Microsoft "all in" on Internet Explorer 9 supporting HTML5
Microsoft is building a new version of Internet Explorer that will support the HTML5 standard, opening the gates for developers to create...
Seattle Times technology reporter
LAS VEGAS — Microsoft is building a new version of Internet Explorer that will support the HTML5 standard, opening the gates for developers to create more interactive Web sites.
The company made the announcement Tuesday at its MIX conference for Web developers, saying a platform preview for Internet Explorer 9 is ready for developers to kick the tires.
"We're all in" for HTML5, said Windows division President Steve Sinofsky, echoing Steve Ballmer's comment last week that Microsoft is "all in" for cloud computing.
Developers have been urging Microsoft to support HTML5 as a standard, allowing them to build a site once for multiple browsers.
Microsoft has the majority of the browser market with Internet Explorer, followed by Firefox made by Mozilla. Smaller players include Apple Safari, Google Chrome and Opera. According to research firm Net Market Share, Internet Explorer has 62 percent of the browser market, and Firefox has 24 percent.
A coalition of browser makers, the World Wide Web Cornsortium, is working on establishing HTML5.
"We are really happy to see Microsoft catching up on standards and implementing things developers really like to use," said Chris Blizzard, director of evangelism at Mozilla, which has been building HTML5 standards into Firefox over several versions.
"We've been frustrated that it's taken a long time" for Microsoft, Blizzard said. "But we're happy to see they're doing it."
Blizzard said Microsoft's platform preview does not include some key HTML5 features, such as support for playing video and audio without a plug-in and a drawing feature called Canvas.
Microsoft said it is committed to providing software upgrades to Internet Explorer 9 every eight weeks. It also said it would not be developing a version of IE9 for Windows XP computers.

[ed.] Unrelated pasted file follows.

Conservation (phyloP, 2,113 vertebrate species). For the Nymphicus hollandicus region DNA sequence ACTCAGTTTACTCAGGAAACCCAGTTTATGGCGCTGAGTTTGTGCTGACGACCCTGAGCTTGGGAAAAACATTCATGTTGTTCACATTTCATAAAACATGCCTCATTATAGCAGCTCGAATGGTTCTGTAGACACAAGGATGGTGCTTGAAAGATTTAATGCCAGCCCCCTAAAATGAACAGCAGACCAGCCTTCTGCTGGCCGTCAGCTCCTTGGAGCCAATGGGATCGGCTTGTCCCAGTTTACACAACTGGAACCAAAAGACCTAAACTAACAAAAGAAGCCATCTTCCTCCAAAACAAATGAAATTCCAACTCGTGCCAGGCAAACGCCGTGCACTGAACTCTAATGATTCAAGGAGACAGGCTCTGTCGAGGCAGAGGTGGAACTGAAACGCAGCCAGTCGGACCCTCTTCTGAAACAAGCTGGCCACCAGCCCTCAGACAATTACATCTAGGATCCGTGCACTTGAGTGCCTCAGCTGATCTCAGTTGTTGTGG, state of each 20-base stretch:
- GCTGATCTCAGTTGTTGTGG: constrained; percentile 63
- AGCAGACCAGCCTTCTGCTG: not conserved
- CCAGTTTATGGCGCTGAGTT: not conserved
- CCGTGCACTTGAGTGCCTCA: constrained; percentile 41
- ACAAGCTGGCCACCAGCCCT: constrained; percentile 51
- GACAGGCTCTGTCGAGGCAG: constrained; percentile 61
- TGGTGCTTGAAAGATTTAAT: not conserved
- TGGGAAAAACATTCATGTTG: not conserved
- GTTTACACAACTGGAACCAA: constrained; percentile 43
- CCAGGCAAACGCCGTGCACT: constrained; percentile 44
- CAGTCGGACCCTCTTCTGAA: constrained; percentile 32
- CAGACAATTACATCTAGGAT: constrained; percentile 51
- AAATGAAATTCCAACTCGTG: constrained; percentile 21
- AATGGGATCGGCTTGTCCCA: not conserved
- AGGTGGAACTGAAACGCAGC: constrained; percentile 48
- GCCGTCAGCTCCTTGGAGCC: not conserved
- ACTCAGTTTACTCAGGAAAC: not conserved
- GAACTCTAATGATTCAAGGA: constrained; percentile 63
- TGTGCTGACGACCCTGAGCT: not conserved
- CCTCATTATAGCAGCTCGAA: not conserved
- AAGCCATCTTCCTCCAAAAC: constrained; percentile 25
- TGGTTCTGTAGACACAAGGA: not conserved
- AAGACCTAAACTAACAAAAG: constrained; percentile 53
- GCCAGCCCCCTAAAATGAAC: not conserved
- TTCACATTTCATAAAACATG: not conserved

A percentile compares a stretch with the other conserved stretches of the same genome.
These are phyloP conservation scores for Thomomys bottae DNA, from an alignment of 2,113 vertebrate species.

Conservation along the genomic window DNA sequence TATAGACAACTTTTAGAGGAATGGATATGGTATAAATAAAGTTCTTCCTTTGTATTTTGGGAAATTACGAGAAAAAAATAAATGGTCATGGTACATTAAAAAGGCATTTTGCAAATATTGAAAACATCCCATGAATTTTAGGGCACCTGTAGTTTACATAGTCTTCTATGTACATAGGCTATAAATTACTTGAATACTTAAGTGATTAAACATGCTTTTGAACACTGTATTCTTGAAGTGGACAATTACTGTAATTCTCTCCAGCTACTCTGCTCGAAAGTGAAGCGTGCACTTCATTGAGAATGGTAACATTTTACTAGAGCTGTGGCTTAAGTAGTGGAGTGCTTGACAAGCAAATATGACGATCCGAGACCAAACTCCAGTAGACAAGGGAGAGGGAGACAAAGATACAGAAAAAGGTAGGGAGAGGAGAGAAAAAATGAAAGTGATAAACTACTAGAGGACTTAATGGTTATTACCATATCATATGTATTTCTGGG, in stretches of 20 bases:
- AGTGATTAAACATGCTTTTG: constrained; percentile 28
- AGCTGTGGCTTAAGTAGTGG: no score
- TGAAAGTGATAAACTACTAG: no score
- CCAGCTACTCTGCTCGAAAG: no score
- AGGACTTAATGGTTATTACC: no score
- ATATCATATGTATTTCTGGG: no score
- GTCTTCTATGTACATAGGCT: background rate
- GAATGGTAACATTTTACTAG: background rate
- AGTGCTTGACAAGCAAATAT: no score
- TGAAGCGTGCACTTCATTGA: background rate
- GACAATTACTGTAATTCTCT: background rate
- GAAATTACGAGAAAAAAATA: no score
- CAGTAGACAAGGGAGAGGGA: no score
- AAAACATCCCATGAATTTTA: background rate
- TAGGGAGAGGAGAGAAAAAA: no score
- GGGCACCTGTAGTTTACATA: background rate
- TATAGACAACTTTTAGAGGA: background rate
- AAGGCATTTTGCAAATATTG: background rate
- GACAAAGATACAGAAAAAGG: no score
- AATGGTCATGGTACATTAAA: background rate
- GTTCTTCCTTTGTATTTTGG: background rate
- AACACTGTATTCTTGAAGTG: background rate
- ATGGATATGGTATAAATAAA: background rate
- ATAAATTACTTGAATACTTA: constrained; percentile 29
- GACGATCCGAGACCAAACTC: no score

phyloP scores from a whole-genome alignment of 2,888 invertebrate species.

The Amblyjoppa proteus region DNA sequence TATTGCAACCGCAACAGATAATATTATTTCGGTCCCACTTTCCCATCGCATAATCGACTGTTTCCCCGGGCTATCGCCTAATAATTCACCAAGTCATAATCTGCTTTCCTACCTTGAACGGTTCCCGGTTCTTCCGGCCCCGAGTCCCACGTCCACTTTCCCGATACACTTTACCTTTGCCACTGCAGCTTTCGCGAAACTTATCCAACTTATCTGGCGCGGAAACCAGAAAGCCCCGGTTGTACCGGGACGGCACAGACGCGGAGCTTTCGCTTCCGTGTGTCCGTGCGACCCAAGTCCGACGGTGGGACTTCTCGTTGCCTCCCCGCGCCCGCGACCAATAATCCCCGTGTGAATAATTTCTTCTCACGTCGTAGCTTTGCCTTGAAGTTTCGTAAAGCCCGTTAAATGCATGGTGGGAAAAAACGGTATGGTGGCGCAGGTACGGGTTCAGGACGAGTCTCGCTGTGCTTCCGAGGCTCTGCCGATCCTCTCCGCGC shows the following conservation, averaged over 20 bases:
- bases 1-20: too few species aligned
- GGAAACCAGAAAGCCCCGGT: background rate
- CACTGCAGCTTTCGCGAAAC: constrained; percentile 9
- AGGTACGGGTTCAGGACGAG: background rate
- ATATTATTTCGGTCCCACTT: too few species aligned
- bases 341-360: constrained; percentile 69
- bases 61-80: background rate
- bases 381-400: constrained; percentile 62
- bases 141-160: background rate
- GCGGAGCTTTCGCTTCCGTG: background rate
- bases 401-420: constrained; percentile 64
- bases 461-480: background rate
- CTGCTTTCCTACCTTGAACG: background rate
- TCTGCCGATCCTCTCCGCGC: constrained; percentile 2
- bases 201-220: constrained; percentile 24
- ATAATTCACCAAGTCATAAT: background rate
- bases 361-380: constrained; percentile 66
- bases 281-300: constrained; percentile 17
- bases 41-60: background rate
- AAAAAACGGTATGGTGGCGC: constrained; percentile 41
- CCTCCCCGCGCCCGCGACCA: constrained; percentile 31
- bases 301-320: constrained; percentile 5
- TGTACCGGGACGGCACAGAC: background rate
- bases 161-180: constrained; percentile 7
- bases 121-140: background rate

HTML5 is designed to enable more interactive Web sites that could potentially run faster and more reliably. Examples of richer features include the ability to move files, such as photos, between the operating system and the browser; create animation, such as rotating logos; and develop online games. HTML5 has the potential to break down part of the wall between the browser and the rest of the computer environment.
Sinofsky joined Microsoft general manager Dean Hachamovitch on stage to demonstrate the animation developers can build in the coming version of Internet Explorer.
Clippy, the talking paper clip from Office, was briefly resurrected in the demo to show graphics editing. His thought bubble read: "Hi Dean, Remember me? Would you like some help with your demo?"
Sinofsky and Hachamovitch played asteroids on stage to show the potential for games in the browser.
One of the challenges Microsoft faces is that HTML5 would compete with Silverlight, Microsoft's Web software for video and animation online.
"When it gets approved, it can replace [Adobe] Flash or Silverlight," said Matt Rosoff, analyst at Kirkland-based independent research firm Directions on Microsoft. "Silverlight reverses HTML5."
For now, Microsoft is pushing both at developers at the conference in Las Vegas.
Here are some other highlights from MIX:
• Microsoft principal researcher Bill Buxton was a crowd favorite with his Tuesday keynote speech on design focused on the person. A musician by training, Buxton played a digital sax on stage, then showed off Project Gustav, software an artist used on stage to create a painting of Degas-like ballerinas.
In a later session, Buxton showed photos of the Seattle Public Central Library.
"A building of this size is like a big hunk of code," he said. He called the triangle BXT — business, experience, technology — and said the team behind Windows Phone 7 Series was one of the first major product teams to adopt the approach.
• The blue used in Bing is worth $80 million. Paul Rey, user-experience manager for Bing, said in a design session that his team intensively researched what kind of blue to use for search results.
Based on user feedback, the team estimated the best blue color — shade of cornflower with undertones of purple — could generate $80 million to $90 million more in ad sales.
Sharon Pian Chan: 206-464-2958 or firstname.lastname@example.org